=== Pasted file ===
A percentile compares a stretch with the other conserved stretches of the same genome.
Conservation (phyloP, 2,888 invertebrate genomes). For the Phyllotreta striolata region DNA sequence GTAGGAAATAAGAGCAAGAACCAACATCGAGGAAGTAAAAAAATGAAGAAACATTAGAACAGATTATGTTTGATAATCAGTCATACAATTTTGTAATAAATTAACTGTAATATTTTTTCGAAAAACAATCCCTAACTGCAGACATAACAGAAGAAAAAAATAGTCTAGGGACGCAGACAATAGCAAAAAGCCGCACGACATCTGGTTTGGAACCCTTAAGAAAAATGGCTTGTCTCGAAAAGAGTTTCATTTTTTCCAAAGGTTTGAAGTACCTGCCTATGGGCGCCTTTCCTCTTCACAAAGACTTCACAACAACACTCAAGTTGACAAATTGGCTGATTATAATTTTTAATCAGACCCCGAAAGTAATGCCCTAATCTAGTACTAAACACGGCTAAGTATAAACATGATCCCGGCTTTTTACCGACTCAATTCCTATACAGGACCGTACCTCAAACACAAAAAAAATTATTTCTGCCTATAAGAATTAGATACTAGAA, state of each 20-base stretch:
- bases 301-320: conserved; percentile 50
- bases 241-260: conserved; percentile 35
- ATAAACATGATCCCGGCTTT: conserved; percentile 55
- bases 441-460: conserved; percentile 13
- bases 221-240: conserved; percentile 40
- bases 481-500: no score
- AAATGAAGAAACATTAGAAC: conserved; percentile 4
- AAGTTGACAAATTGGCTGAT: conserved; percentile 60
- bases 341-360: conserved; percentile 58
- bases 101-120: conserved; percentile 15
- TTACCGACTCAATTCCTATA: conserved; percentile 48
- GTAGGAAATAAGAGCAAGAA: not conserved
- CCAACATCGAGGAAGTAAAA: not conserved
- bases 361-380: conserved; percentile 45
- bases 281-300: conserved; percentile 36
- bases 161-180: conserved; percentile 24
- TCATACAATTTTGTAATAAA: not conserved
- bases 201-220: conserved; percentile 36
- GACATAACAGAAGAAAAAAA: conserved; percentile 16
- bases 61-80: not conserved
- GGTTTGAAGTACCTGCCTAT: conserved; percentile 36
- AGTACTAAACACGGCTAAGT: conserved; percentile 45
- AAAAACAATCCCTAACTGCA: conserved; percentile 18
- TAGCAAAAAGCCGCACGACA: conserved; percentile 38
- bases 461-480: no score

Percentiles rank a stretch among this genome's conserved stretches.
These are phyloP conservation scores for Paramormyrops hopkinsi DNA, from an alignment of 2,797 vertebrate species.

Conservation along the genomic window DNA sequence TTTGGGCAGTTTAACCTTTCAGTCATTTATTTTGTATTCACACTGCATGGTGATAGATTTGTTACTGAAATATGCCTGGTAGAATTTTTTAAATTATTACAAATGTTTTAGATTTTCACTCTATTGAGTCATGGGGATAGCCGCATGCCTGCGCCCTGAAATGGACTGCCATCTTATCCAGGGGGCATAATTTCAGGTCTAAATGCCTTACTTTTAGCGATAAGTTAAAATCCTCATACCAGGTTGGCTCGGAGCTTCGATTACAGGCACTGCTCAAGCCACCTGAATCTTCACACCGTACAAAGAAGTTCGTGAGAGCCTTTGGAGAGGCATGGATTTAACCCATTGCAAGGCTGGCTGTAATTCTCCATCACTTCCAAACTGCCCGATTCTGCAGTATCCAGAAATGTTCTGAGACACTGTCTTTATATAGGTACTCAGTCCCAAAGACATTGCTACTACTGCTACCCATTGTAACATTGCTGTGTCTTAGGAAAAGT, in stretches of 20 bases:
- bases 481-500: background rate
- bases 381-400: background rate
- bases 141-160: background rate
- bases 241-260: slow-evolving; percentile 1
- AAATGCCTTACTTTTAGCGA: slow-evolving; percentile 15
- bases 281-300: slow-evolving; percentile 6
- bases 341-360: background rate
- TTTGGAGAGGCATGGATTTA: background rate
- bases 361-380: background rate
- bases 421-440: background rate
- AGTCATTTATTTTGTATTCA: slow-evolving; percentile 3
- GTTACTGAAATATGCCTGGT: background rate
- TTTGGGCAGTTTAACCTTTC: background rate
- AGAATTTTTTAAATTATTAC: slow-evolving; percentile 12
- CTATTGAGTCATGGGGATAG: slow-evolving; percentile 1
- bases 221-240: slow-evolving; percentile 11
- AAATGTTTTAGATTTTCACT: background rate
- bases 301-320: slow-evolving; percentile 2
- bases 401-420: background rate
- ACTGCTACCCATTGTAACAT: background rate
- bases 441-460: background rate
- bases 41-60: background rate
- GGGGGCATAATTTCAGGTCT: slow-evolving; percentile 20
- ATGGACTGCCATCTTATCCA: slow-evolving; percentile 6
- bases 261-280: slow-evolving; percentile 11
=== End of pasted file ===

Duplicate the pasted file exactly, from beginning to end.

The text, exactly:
A percentile compares a stretch with the other conserved stretches of the same genome.
Conservation (phyloP, 2,888 invertebrate genomes). For the Phyllotreta striolata region DNA sequence GTAGGAAATAAGAGCAAGAACCAACATCGAGGAAGTAAAAAAATGAAGAAACATTAGAACAGATTATGTTTGATAATCAGTCATACAATTTTGTAATAAATTAACTGTAATATTTTTTCGAAAAACAATCCCTAACTGCAGACATAACAGAAGAAAAAAATAGTCTAGGGACGCAGACAATAGCAAAAAGCCGCACGACATCTGGTTTGGAACCCTTAAGAAAAATGGCTTGTCTCGAAAAGAGTTTCATTTTTTCCAAAGGTTTGAAGTACCTGCCTATGGGCGCCTTTCCTCTTCACAAAGACTTCACAACAACACTCAAGTTGACAAATTGGCTGATTATAATTTTTAATCAGACCCCGAAAGTAATGCCCTAATCTAGTACTAAACACGGCTAAGTATAAACATGATCCCGGCTTTTTACCGACTCAATTCCTATACAGGACCGTACCTCAAACACAAAAAAAATTATTTCTGCCTATAAGAATTAGATACTAGAA, state of each 20-base stretch:
- bases 301-320: conserved; percentile 50
- bases 241-260: conserved; percentile 35
- ATAAACATGATCCCGGCTTT: conserved; percentile 55
- bases 441-460: conserved; percentile 13
- bases 221-240: conserved; percentile 40
- bases 481-500: no score
- AAATGAAGAAACATTAGAAC: conserved; percentile 4
- AAGTTGACAAATTGGCTGAT: conserved; percentile 60
- bases 341-360: conserved; percentile 58
- bases 101-120: conserved; percentile 15
- TTACCGACTCAATTCCTATA: conserved; percentile 48
- GTAGGAAATAAGAGCAAGAA: not conserved
- CCAACATCGAGGAAGTAAAA: not conserved
- bases 361-380: conserved; percentile 45
- bases 281-300: conserved; percentile 36
- bases 161-180: conserved; percentile 24
- TCATACAATTTTGTAATAAA: not conserved
- bases 201-220: conserved; percentile 36
- GACATAACAGAAGAAAAAAA: conserved; percentile 16
- bases 61-80: not conserved
- GGTTTGAAGTACCTGCCTAT: conserved; percentile 36
- AGTACTAAACACGGCTAAGT: conserved; percentile 45
- AAAAACAATCCCTAACTGCA: conserved; percentile 18
- TAGCAAAAAGCCGCACGACA: conserved; percentile 38
- bases 461-480: no score

Percentiles rank a stretch among this genome's conserved stretches.
These are phyloP conservation scores for Paramormyrops hopkinsi DNA, from an alignment of 2,797 vertebrate species.

Conservation along the genomic window DNA sequence TTTGGGCAGTTTAACCTTTCAGTCATTTATTTTGTATTCACACTGCATGGTGATAGATTTGTTACTGAAATATGCCTGGTAGAATTTTTTAAATTATTACAAATGTTTTAGATTTTCACTCTATTGAGTCATGGGGATAGCCGCATGCCTGCGCCCTGAAATGGACTGCCATCTTATCCAGGGGGCATAATTTCAGGTCTAAATGCCTTACTTTTAGCGATAAGTTAAAATCCTCATACCAGGTTGGCTCGGAGCTTCGATTACAGGCACTGCTCAAGCCACCTGAATCTTCACACCGTACAAAGAAGTTCGTGAGAGCCTTTGGAGAGGCATGGATTTAACCCATTGCAAGGCTGGCTGTAATTCTCCATCACTTCCAAACTGCCCGATTCTGCAGTATCCAGAAATGTTCTGAGACACTGTCTTTATATAGGTACTCAGTCCCAAAGACATTGCTACTACTGCTACCCATTGTAACATTGCTGTGTCTTAGGAAAAGT, in stretches of 20 bases:
- bases 481-500: background rate
- bases 381-400: background rate
- bases 141-160: background rate
- bases 241-260: slow-evolving; percentile 1
- AAATGCCTTACTTTTAGCGA: slow-evolving; percentile 15
- bases 281-300: slow-evolving; percentile 6
- bases 341-360: background rate
- TTTGGAGAGGCATGGATTTA: background rate
- bases 361-380: background rate
- bases 421-440: background rate
- AGTCATTTATTTTGTATTCA: slow-evolving; percentile 3
- GTTACTGAAATATGCCTGGT: background rate
- TTTGGGCAGTTTAACCTTTC: background rate
- AGAATTTTTTAAATTATTAC: slow-evolving; percentile 12
- CTATTGAGTCATGGGGATAG: slow-evolving; percentile 1
- bases 221-240: slow-evolving; percentile 11
- AAATGTTTTAGATTTTCACT: background rate
- bases 301-320: slow-evolving; percentile 2
- bases 401-420: background rate
- ACTGCTACCCATTGTAACAT: background rate
- bases 441-460: background rate
- bases 41-60: background rate
- GGGGGCATAATTTCAGGTCT: slow-evolving; percentile 20
- ATGGACTGCCATCTTATCCA: slow-evolving; percentile 6
- bases 261-280: slow-evolving; percentile 11